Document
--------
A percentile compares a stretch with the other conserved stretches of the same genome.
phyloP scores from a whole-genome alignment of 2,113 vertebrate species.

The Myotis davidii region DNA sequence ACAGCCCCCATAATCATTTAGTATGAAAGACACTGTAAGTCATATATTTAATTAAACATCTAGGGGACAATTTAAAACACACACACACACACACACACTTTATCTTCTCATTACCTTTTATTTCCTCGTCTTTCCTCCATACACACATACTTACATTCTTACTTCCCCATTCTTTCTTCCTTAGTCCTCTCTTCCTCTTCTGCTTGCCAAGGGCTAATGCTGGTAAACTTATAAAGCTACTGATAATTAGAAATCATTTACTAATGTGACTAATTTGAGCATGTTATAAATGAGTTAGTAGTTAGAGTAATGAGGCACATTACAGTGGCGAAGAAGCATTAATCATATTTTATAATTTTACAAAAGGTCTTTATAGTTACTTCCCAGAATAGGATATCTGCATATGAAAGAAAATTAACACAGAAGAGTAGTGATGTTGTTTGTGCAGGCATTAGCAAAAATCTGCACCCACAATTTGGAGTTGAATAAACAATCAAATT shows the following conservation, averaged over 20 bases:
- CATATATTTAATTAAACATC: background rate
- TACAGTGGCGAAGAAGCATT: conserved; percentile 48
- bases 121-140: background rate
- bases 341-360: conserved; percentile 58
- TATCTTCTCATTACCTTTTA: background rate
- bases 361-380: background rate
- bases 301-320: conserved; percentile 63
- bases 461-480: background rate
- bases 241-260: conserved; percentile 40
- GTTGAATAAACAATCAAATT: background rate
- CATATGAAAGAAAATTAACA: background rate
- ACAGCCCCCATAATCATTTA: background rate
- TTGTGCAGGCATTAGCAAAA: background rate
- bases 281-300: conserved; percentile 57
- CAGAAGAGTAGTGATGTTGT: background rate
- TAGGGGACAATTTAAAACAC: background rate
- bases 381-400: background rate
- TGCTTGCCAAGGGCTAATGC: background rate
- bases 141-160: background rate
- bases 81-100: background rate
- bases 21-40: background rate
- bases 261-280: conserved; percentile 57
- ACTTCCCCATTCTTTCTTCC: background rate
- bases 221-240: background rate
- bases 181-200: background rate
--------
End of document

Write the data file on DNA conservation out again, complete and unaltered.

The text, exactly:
A percentile compares a stretch with the other conserved stretches of the same genome.
phyloP scores from a whole-genome alignment of 2,113 vertebrate species.

The Myotis davidii region DNA sequence ACAGCCCCCATAATCATTTAGTATGAAAGACACTGTAAGTCATATATTTAATTAAACATCTAGGGGACAATTTAAAACACACACACACACACACACACTTTATCTTCTCATTACCTTTTATTTCCTCGTCTTTCCTCCATACACACATACTTACATTCTTACTTCCCCATTCTTTCTTCCTTAGTCCTCTCTTCCTCTTCTGCTTGCCAAGGGCTAATGCTGGTAAACTTATAAAGCTACTGATAATTAGAAATCATTTACTAATGTGACTAATTTGAGCATGTTATAAATGAGTTAGTAGTTAGAGTAATGAGGCACATTACAGTGGCGAAGAAGCATTAATCATATTTTATAATTTTACAAAAGGTCTTTATAGTTACTTCCCAGAATAGGATATCTGCATATGAAAGAAAATTAACACAGAAGAGTAGTGATGTTGTTTGTGCAGGCATTAGCAAAAATCTGCACCCACAATTTGGAGTTGAATAAACAATCAAATT shows the following conservation, averaged over 20 bases:
- CATATATTTAATTAAACATC: background rate
- TACAGTGGCGAAGAAGCATT: conserved; percentile 48
- bases 121-140: background rate
- bases 341-360: conserved; percentile 58
- TATCTTCTCATTACCTTTTA: background rate
- bases 361-380: background rate
- bases 301-320: conserved; percentile 63
- bases 461-480: background rate
- bases 241-260: conserved; percentile 40
- GTTGAATAAACAATCAAATT: background rate
- CATATGAAAGAAAATTAACA: background rate
- ACAGCCCCCATAATCATTTA: background rate
- TTGTGCAGGCATTAGCAAAA: background rate
- bases 281-300: conserved; percentile 57
- CAGAAGAGTAGTGATGTTGT: background rate
- TAGGGGACAATTTAAAACAC: background rate
- bases 381-400: background rate
- TGCTTGCCAAGGGCTAATGC: background rate
- bases 141-160: background rate
- bases 81-100: background rate
- bases 21-40: background rate
- bases 261-280: conserved; percentile 57
- ACTTCCCCATTCTTTCTTCC: background rate
- bases 221-240: background rate
- bases 181-200: background rate